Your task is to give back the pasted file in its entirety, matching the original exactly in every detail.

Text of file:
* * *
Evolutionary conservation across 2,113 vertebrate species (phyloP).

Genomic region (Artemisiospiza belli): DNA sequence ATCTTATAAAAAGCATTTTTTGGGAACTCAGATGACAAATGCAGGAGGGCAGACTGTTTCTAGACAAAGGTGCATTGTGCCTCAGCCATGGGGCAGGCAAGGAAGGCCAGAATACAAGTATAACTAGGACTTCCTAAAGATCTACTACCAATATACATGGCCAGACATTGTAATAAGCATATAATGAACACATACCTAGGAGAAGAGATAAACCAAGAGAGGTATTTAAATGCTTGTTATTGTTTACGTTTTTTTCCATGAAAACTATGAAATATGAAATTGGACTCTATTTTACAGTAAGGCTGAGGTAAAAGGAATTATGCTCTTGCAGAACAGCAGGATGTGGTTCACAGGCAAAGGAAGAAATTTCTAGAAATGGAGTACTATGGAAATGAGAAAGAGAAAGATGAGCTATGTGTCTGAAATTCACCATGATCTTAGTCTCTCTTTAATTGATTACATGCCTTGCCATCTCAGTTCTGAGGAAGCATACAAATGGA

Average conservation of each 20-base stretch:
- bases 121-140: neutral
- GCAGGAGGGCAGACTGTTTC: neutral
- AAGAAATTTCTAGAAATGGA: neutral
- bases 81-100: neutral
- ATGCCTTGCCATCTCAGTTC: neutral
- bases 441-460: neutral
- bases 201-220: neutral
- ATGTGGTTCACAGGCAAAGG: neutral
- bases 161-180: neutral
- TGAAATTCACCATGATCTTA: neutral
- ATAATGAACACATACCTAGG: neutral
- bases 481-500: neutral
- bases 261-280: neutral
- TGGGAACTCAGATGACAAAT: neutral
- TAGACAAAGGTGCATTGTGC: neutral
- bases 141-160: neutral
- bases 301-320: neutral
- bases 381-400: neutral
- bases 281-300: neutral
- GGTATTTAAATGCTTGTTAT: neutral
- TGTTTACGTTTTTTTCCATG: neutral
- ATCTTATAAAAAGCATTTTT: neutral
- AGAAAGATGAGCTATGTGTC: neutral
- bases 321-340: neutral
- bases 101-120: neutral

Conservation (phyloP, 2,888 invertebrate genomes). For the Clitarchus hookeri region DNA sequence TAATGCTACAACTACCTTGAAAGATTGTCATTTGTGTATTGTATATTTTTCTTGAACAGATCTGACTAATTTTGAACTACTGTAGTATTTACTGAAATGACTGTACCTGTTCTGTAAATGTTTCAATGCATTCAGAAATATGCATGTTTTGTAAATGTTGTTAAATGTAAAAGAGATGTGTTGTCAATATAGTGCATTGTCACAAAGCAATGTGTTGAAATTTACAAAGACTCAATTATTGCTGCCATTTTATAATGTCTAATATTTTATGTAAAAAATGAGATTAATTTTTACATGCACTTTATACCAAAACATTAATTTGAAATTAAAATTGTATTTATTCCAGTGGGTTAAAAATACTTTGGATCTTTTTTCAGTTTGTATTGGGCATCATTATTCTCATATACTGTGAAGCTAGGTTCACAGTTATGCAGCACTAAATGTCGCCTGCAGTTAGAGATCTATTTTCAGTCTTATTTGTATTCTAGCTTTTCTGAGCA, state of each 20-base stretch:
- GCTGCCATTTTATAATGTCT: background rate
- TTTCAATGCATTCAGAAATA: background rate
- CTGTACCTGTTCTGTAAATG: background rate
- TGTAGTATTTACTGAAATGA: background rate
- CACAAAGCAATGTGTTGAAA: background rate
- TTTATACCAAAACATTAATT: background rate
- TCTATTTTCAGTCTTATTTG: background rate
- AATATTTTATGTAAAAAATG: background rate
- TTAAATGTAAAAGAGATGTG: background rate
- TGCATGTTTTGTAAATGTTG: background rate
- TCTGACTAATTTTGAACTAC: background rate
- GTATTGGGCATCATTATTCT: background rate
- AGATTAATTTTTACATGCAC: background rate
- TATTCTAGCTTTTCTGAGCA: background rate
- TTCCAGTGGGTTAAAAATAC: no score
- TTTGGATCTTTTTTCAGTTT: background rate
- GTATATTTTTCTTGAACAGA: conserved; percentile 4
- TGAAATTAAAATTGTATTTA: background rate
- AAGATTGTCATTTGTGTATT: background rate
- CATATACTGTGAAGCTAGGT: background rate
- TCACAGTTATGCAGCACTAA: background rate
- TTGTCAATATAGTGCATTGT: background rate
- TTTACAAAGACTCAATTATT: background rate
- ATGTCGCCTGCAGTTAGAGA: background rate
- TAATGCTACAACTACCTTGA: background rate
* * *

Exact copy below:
Evolutionary conservation across 2,113 vertebrate species (phyloP).

Genomic region (Artemisiospiza belli): DNA sequence ATCTTATAAAAAGCATTTTTTGGGAACTCAGATGACAAATGCAGGAGGGCAGACTGTTTCTAGACAAAGGTGCATTGTGCCTCAGCCATGGGGCAGGCAAGGAAGGCCAGAATACAAGTATAACTAGGACTTCCTAAAGATCTACTACCAATATACATGGCCAGACATTGTAATAAGCATATAATGAACACATACCTAGGAGAAGAGATAAACCAAGAGAGGTATTTAAATGCTTGTTATTGTTTACGTTTTTTTCCATGAAAACTATGAAATATGAAATTGGACTCTATTTTACAGTAAGGCTGAGGTAAAAGGAATTATGCTCTTGCAGAACAGCAGGATGTGGTTCACAGGCAAAGGAAGAAATTTCTAGAAATGGAGTACTATGGAAATGAGAAAGAGAAAGATGAGCTATGTGTCTGAAATTCACCATGATCTTAGTCTCTCTTTAATTGATTACATGCCTTGCCATCTCAGTTCTGAGGAAGCATACAAATGGA

Average conservation of each 20-base stretch:
- bases 121-140: neutral
- GCAGGAGGGCAGACTGTTTC: neutral
- AAGAAATTTCTAGAAATGGA: neutral
- bases 81-100: neutral
- ATGCCTTGCCATCTCAGTTC: neutral
- bases 441-460: neutral
- bases 201-220: neutral
- ATGTGGTTCACAGGCAAAGG: neutral
- bases 161-180: neutral
- TGAAATTCACCATGATCTTA: neutral
- ATAATGAACACATACCTAGG: neutral
- bases 481-500: neutral
- bases 261-280: neutral
- TGGGAACTCAGATGACAAAT: neutral
- TAGACAAAGGTGCATTGTGC: neutral
- bases 141-160: neutral
- bases 301-320: neutral
- bases 381-400: neutral
- bases 281-300: neutral
- GGTATTTAAATGCTTGTTAT: neutral
- TGTTTACGTTTTTTTCCATG: neutral
- ATCTTATAAAAAGCATTTTT: neutral
- AGAAAGATGAGCTATGTGTC: neutral
- bases 321-340: neutral
- bases 101-120: neutral

Conservation (phyloP, 2,888 invertebrate genomes). For the Clitarchus hookeri region DNA sequence TAATGCTACAACTACCTTGAAAGATTGTCATTTGTGTATTGTATATTTTTCTTGAACAGATCTGACTAATTTTGAACTACTGTAGTATTTACTGAAATGACTGTACCTGTTCTGTAAATGTTTCAATGCATTCAGAAATATGCATGTTTTGTAAATGTTGTTAAATGTAAAAGAGATGTGTTGTCAATATAGTGCATTGTCACAAAGCAATGTGTTGAAATTTACAAAGACTCAATTATTGCTGCCATTTTATAATGTCTAATATTTTATGTAAAAAATGAGATTAATTTTTACATGCACTTTATACCAAAACATTAATTTGAAATTAAAATTGTATTTATTCCAGTGGGTTAAAAATACTTTGGATCTTTTTTCAGTTTGTATTGGGCATCATTATTCTCATATACTGTGAAGCTAGGTTCACAGTTATGCAGCACTAAATGTCGCCTGCAGTTAGAGATCTATTTTCAGTCTTATTTGTATTCTAGCTTTTCTGAGCA, state of each 20-base stretch:
- GCTGCCATTTTATAATGTCT: background rate
- TTTCAATGCATTCAGAAATA: background rate
- CTGTACCTGTTCTGTAAATG: background rate
- TGTAGTATTTACTGAAATGA: background rate
- CACAAAGCAATGTGTTGAAA: background rate
- TTTATACCAAAACATTAATT: background rate
- TCTATTTTCAGTCTTATTTG: background rate
- AATATTTTATGTAAAAAATG: background rate
- TTAAATGTAAAAGAGATGTG: background rate
- TGCATGTTTTGTAAATGTTG: background rate
- TCTGACTAATTTTGAACTAC: background rate
- GTATTGGGCATCATTATTCT: background rate
- AGATTAATTTTTACATGCAC: background rate
- TATTCTAGCTTTTCTGAGCA: background rate
- TTCCAGTGGGTTAAAAATAC: no score
- TTTGGATCTTTTTTCAGTTT: background rate
- GTATATTTTTCTTGAACAGA: conserved; percentile 4
- TGAAATTAAAATTGTATTTA: background rate
- AAGATTGTCATTTGTGTATT: background rate
- CATATACTGTGAAGCTAGGT: background rate
- TCACAGTTATGCAGCACTAA: background rate
- TTGTCAATATAGTGCATTGT: background rate
- TTTACAAAGACTCAATTATT: background rate
- ATGTCGCCTGCAGTTAGAGA: background rate
- TAATGCTACAACTACCTTGA: background rate